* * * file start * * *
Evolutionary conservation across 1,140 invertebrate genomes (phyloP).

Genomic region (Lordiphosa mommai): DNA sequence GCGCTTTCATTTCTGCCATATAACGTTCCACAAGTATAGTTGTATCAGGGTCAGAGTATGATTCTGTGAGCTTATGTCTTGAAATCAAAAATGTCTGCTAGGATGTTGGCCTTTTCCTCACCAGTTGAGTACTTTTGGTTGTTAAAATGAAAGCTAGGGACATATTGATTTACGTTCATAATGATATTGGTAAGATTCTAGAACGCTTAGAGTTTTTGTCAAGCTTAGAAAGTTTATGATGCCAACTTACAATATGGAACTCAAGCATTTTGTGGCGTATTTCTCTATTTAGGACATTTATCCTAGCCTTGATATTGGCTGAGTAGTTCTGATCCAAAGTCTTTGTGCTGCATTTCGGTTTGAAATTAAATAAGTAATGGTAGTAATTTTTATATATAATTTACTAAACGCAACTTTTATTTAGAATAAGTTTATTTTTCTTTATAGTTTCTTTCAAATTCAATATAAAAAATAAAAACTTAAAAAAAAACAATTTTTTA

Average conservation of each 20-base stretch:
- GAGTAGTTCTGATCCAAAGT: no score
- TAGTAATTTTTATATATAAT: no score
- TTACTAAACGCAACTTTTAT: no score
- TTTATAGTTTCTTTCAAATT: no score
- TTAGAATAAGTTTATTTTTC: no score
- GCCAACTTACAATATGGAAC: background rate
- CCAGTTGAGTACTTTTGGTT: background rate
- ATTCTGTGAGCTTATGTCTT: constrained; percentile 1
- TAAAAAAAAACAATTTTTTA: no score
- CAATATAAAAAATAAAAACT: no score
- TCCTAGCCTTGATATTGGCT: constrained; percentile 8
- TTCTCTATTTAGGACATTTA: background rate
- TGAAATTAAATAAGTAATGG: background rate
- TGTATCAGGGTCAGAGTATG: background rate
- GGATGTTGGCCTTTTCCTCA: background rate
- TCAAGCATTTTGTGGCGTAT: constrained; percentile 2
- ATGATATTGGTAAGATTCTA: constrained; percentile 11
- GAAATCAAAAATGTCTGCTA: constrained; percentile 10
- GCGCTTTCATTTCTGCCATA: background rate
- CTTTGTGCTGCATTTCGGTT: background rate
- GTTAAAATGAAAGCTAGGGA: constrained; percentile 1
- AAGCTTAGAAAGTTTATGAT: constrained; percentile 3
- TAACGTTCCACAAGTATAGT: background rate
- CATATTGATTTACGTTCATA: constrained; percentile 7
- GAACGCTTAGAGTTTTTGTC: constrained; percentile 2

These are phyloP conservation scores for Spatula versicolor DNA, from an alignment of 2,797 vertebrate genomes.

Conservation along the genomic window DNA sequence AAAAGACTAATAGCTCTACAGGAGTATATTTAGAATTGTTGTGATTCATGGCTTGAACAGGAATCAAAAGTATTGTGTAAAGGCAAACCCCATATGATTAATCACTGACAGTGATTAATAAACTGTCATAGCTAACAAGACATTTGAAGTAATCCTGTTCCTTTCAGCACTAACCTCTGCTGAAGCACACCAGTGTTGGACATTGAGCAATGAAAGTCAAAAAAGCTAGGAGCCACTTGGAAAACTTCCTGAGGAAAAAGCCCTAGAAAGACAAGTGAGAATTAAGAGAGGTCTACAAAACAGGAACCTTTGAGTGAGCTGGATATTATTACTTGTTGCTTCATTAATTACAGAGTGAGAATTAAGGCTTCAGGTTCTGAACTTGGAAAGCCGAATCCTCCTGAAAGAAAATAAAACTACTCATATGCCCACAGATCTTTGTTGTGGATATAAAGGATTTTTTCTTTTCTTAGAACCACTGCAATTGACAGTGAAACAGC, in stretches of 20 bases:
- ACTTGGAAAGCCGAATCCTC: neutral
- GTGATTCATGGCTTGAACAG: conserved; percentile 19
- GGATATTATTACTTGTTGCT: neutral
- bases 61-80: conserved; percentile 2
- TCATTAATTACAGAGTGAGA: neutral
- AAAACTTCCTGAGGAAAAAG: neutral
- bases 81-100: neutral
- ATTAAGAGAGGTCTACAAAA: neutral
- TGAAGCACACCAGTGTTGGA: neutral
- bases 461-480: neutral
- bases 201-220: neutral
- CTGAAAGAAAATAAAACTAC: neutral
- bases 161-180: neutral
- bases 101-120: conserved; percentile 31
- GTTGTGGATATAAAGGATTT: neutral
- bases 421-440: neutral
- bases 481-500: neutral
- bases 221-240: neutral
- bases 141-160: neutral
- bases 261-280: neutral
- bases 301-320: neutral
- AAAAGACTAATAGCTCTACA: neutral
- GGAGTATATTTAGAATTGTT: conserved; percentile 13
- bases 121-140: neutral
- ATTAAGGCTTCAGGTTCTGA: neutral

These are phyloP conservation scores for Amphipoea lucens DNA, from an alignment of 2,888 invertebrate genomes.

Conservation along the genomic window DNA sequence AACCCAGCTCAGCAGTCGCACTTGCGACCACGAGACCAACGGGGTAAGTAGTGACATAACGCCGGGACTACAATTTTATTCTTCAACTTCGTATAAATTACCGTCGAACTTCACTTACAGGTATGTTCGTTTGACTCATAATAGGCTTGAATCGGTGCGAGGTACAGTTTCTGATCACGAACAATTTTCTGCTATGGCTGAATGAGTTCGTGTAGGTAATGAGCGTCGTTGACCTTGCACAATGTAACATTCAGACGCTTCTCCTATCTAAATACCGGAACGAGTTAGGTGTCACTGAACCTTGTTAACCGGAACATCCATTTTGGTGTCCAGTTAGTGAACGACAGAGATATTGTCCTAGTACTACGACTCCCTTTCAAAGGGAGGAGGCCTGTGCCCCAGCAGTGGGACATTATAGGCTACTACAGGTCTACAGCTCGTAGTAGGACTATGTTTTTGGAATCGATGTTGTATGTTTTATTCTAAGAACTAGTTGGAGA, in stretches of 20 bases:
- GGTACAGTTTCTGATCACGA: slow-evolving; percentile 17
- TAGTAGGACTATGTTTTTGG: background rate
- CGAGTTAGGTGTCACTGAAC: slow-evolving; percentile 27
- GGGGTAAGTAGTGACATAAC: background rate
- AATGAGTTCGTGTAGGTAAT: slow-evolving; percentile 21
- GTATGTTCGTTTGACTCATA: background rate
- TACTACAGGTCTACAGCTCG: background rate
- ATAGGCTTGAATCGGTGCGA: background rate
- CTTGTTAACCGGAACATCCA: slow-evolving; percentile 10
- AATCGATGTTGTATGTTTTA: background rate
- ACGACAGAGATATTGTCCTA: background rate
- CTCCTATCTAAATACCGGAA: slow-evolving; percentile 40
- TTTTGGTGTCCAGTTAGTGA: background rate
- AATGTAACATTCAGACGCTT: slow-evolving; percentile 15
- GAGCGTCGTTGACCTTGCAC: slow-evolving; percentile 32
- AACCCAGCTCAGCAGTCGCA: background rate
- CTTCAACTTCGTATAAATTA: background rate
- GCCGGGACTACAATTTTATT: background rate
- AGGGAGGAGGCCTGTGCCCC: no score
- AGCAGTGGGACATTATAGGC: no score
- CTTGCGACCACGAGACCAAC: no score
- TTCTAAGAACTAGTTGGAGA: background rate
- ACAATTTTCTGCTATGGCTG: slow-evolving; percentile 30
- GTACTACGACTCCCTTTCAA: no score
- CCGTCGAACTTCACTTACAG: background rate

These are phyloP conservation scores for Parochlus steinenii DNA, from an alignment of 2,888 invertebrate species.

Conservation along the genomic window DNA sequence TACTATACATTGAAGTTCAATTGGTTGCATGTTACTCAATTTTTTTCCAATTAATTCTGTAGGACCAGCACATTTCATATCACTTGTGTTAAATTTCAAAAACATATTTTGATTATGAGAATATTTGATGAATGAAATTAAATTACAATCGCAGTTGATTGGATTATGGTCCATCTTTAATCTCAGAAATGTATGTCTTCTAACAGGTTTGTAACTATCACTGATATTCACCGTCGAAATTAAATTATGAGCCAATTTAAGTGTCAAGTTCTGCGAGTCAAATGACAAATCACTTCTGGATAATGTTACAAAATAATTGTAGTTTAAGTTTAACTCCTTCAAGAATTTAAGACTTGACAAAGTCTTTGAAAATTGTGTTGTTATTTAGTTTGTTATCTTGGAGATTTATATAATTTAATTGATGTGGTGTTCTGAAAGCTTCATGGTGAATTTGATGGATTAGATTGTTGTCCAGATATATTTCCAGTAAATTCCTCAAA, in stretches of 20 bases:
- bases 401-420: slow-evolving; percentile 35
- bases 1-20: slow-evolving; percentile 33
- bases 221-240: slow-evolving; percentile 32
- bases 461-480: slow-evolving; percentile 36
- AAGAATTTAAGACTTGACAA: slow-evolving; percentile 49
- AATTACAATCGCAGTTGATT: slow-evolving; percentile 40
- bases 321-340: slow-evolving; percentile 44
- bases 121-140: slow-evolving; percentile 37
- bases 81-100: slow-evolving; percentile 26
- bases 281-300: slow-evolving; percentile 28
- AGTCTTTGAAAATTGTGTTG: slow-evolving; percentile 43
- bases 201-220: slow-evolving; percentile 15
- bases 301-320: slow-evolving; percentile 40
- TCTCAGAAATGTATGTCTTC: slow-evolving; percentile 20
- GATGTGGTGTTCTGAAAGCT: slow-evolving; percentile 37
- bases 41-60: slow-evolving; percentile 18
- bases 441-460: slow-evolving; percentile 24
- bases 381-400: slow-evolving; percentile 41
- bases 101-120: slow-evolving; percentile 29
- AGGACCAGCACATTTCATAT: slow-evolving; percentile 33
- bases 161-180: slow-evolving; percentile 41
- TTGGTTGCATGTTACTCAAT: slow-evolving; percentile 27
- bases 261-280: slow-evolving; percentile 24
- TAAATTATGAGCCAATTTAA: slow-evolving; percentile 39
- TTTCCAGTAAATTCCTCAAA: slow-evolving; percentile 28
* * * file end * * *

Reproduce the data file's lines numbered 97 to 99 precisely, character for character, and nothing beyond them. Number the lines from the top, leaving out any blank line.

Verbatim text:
- bases 301-320: slow-evolving; percentile 40
- TCTCAGAAATGTATGTCTTC: slow-evolving; percentile 20
- GATGTGGTGTTCTGAAAGCT: slow-evolving; percentile 37